Yaron Yadan raised an interesting point on his Facebook profile. When Samuel searches for the donkeys in Samuel I:9, it is interrupted by the following statement:
ט לְפָנִים בְּיִשְׂרָאֵל, כֹּה-אָמַר הָאִישׁ בְּלֶכְתּוֹ לִדְרוֹשׁ אֱלֹהִים, לְכוּ וְנֵלְכָה, עַד-הָרֹאֶה: כִּי לַנָּבִיא הַיּוֹם, יִקָּרֵא לְפָנִים הָרֹאֶה.
Beforetime in Israel, when a man went to inquire of God, thus he said: 'Come and let us go to the seer'; for he that is now called a prophet (‘navi’ in Hebrew) was beforetime called a seer (‘ro’eh’).
So in Samuel’s time, they used the term ‘navi’. But before that, they called him ‘ro’eh’.
The problem with that is that the word ‘navi’ is mentioned at least twelve times in the Torah (and ro’eh zero times). This appears to indicate that the Torah’s final redaction must have been after or around the time of Samuel. Or, in any case, long after the time of Moses.
A certain Yoav Etzion remarked that there is a verse in this chapter that contradicts a verse in Genesis (Samuel I:10:2):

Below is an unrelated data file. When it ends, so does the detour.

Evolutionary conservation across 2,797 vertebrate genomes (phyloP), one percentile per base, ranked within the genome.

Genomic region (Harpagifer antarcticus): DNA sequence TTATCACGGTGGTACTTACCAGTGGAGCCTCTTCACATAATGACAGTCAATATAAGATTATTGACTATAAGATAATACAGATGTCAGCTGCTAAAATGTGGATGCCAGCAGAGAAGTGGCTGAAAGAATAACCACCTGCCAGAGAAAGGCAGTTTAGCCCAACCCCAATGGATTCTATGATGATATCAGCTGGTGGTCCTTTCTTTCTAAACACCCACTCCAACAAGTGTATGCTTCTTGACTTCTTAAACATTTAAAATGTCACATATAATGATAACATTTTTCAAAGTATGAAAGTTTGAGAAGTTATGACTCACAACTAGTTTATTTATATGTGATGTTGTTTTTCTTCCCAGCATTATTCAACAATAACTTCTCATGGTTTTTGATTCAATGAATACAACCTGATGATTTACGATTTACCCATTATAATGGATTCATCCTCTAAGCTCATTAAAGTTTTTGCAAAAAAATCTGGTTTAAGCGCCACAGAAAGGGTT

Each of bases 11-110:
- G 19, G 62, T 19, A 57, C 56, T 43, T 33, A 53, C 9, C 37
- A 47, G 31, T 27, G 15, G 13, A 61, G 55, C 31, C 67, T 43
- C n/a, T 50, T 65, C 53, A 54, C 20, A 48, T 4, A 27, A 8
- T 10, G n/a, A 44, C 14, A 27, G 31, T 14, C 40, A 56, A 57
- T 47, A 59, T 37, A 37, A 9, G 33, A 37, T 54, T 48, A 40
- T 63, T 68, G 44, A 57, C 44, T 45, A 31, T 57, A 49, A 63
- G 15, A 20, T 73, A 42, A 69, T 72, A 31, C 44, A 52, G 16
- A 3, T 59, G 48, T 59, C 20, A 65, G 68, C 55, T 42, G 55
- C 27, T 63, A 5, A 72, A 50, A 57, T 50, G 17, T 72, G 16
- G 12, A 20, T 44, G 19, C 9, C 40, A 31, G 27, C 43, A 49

בְּלֶכְתְּךָ הַיּוֹם, מֵעִמָּדִי, וּמָצָאתָ שְׁנֵי אֲנָשִׁים עִם-קְבֻרַת רָחֵל בִּגְבוּל בִּנְיָמִן, בְּצֶלְצַח; וְאָמְרוּ אֵלֶיךָ, נִמְצְאוּ הָאֲתֹנוֹת אֲשֶׁר הָלַכְתָּ לְבַקֵּשׁ, וְהִנֵּה נָטַשׁ אָבִיךָ אֶת-דִּבְרֵי הָאֲתֹנוֹת, וְדָאַג לָכֶם לֵאמֹר מָה אֶעֱשֶׂה לִבְנִי.
When thou art departed from me to-day, then thou shalt find two men by the tomb of Rachel, in the border of Benjamin at Zelzah; and they will say unto thee: The asses which thou wentest to seek are found; and, lo, thy father hath left off caring for the asses, and is anxious concerning you, saying: What shall I do for my son?
Here, the tomb of Rachel is located within the border of Benjamin. However, Genesis 35:19 mentions that Rachel was buried in Beit Lechem, which is inside of Judah.
In any case, it remains difficult to maintain that the Torah was written during Moses’ or Joshua’s times.